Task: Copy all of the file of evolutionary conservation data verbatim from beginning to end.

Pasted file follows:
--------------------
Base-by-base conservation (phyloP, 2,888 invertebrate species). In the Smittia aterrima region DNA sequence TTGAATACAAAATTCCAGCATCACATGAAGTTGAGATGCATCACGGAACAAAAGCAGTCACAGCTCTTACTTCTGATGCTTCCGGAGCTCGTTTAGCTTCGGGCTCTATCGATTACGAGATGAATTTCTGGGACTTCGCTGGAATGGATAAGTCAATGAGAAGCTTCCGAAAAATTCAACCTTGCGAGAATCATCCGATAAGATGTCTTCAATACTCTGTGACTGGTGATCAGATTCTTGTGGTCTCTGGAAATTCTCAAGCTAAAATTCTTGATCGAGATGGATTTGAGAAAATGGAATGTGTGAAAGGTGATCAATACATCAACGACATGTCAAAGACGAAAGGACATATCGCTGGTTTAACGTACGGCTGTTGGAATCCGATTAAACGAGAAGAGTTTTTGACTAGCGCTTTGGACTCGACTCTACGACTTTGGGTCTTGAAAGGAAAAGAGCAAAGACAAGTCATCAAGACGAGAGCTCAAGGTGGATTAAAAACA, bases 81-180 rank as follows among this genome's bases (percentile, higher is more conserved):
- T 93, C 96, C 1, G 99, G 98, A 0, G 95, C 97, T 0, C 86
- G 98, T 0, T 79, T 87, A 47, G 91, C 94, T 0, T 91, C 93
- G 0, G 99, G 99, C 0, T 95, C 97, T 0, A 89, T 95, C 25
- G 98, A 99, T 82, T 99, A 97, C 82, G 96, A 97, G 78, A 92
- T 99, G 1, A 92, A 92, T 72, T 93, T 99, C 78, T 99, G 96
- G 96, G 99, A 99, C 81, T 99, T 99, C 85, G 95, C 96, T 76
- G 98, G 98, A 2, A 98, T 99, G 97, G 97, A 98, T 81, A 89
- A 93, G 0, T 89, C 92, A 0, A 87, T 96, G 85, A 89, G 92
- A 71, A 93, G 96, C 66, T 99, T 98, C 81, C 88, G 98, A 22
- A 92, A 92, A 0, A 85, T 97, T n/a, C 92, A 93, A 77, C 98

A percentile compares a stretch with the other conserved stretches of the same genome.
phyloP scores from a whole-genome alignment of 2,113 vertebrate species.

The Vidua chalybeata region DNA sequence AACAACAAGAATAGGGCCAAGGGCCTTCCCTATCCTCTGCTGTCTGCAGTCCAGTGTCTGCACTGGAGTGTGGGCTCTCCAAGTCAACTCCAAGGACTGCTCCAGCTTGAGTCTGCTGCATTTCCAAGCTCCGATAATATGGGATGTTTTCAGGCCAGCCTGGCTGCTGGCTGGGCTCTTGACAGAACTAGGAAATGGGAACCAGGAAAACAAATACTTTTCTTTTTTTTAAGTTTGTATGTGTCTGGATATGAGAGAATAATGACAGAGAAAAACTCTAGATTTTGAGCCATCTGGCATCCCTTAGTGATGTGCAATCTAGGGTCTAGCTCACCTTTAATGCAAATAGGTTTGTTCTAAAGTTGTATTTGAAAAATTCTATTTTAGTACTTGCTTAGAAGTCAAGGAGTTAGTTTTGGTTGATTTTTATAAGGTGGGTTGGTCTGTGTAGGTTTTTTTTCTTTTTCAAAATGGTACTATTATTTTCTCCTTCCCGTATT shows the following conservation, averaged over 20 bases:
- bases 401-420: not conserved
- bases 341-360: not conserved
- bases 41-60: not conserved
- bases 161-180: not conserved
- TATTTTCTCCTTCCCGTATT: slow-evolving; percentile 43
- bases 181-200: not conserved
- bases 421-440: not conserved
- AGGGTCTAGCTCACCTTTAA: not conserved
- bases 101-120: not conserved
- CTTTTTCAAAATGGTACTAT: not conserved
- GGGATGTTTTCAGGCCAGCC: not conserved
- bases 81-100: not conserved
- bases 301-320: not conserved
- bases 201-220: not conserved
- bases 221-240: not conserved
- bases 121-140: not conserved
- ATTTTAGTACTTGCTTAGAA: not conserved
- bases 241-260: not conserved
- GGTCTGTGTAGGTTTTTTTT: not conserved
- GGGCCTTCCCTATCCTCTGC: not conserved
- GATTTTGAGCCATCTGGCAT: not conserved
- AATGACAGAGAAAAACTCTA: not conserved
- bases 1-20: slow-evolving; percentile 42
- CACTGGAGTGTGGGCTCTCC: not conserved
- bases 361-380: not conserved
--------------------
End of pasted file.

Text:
Base-by-base conservation (phyloP, 2,888 invertebrate species). In the Smittia aterrima region DNA sequence TTGAATACAAAATTCCAGCATCACATGAAGTTGAGATGCATCACGGAACAAAAGCAGTCACAGCTCTTACTTCTGATGCTTCCGGAGCTCGTTTAGCTTCGGGCTCTATCGATTACGAGATGAATTTCTGGGACTTCGCTGGAATGGATAAGTCAATGAGAAGCTTCCGAAAAATTCAACCTTGCGAGAATCATCCGATAAGATGTCTTCAATACTCTGTGACTGGTGATCAGATTCTTGTGGTCTCTGGAAATTCTCAAGCTAAAATTCTTGATCGAGATGGATTTGAGAAAATGGAATGTGTGAAAGGTGATCAATACATCAACGACATGTCAAAGACGAAAGGACATATCGCTGGTTTAACGTACGGCTGTTGGAATCCGATTAAACGAGAAGAGTTTTTGACTAGCGCTTTGGACTCGACTCTACGACTTTGGGTCTTGAAAGGAAAAGAGCAAAGACAAGTCATCAAGACGAGAGCTCAAGGTGGATTAAAAACA, bases 81-180 rank as follows among this genome's bases (percentile, higher is more conserved):
- T 93, C 96, C 1, G 99, G 98, A 0, G 95, C 97, T 0, C 86
- G 98, T 0, T 79, T 87, A 47, G 91, C 94, T 0, T 91, C 93
- G 0, G 99, G 99, C 0, T 95, C 97, T 0, A 89, T 95, C 25
- G 98, A 99, T 82, T 99, A 97, C 82, G 96, A 97, G 78, A 92
- T 99, G 1, A 92, A 92, T 72, T 93, T 99, C 78, T 99, G 96
- G 96, G 99, A 99, C 81, T 99, T 99, C 85, G 95, C 96, T 76
- G 98, G 98, A 2, A 98, T 99, G 97, G 97, A 98, T 81, A 89
- A 93, G 0, T 89, C 92, A 0, A 87, T 96, G 85, A 89, G 92
- A 71, A 93, G 96, C 66, T 99, T 98, C 81, C 88, G 98, A 22
- A 92, A 92, A 0, A 85, T 97, T n/a, C 92, A 93, A 77, C 98

A percentile compares a stretch with the other conserved stretches of the same genome.
phyloP scores from a whole-genome alignment of 2,113 vertebrate species.

The Vidua chalybeata region DNA sequence AACAACAAGAATAGGGCCAAGGGCCTTCCCTATCCTCTGCTGTCTGCAGTCCAGTGTCTGCACTGGAGTGTGGGCTCTCCAAGTCAACTCCAAGGACTGCTCCAGCTTGAGTCTGCTGCATTTCCAAGCTCCGATAATATGGGATGTTTTCAGGCCAGCCTGGCTGCTGGCTGGGCTCTTGACAGAACTAGGAAATGGGAACCAGGAAAACAAATACTTTTCTTTTTTTTAAGTTTGTATGTGTCTGGATATGAGAGAATAATGACAGAGAAAAACTCTAGATTTTGAGCCATCTGGCATCCCTTAGTGATGTGCAATCTAGGGTCTAGCTCACCTTTAATGCAAATAGGTTTGTTCTAAAGTTGTATTTGAAAAATTCTATTTTAGTACTTGCTTAGAAGTCAAGGAGTTAGTTTTGGTTGATTTTTATAAGGTGGGTTGGTCTGTGTAGGTTTTTTTTCTTTTTCAAAATGGTACTATTATTTTCTCCTTCCCGTATT shows the following conservation, averaged over 20 bases:
- bases 401-420: not conserved
- bases 341-360: not conserved
- bases 41-60: not conserved
- bases 161-180: not conserved
- TATTTTCTCCTTCCCGTATT: slow-evolving; percentile 43
- bases 181-200: not conserved
- bases 421-440: not conserved
- AGGGTCTAGCTCACCTTTAA: not conserved
- bases 101-120: not conserved
- CTTTTTCAAAATGGTACTAT: not conserved
- GGGATGTTTTCAGGCCAGCC: not conserved
- bases 81-100: not conserved
- bases 301-320: not conserved
- bases 201-220: not conserved
- bases 221-240: not conserved
- bases 121-140: not conserved
- ATTTTAGTACTTGCTTAGAA: not conserved
- bases 241-260: not conserved
- GGTCTGTGTAGGTTTTTTTT: not conserved
- GGGCCTTCCCTATCCTCTGC: not conserved
- GATTTTGAGCCATCTGGCAT: not conserved
- AATGACAGAGAAAAACTCTA: not conserved
- bases 1-20: slow-evolving; percentile 42
- CACTGGAGTGTGGGCTCTCC: not conserved
- bases 361-380: not conserved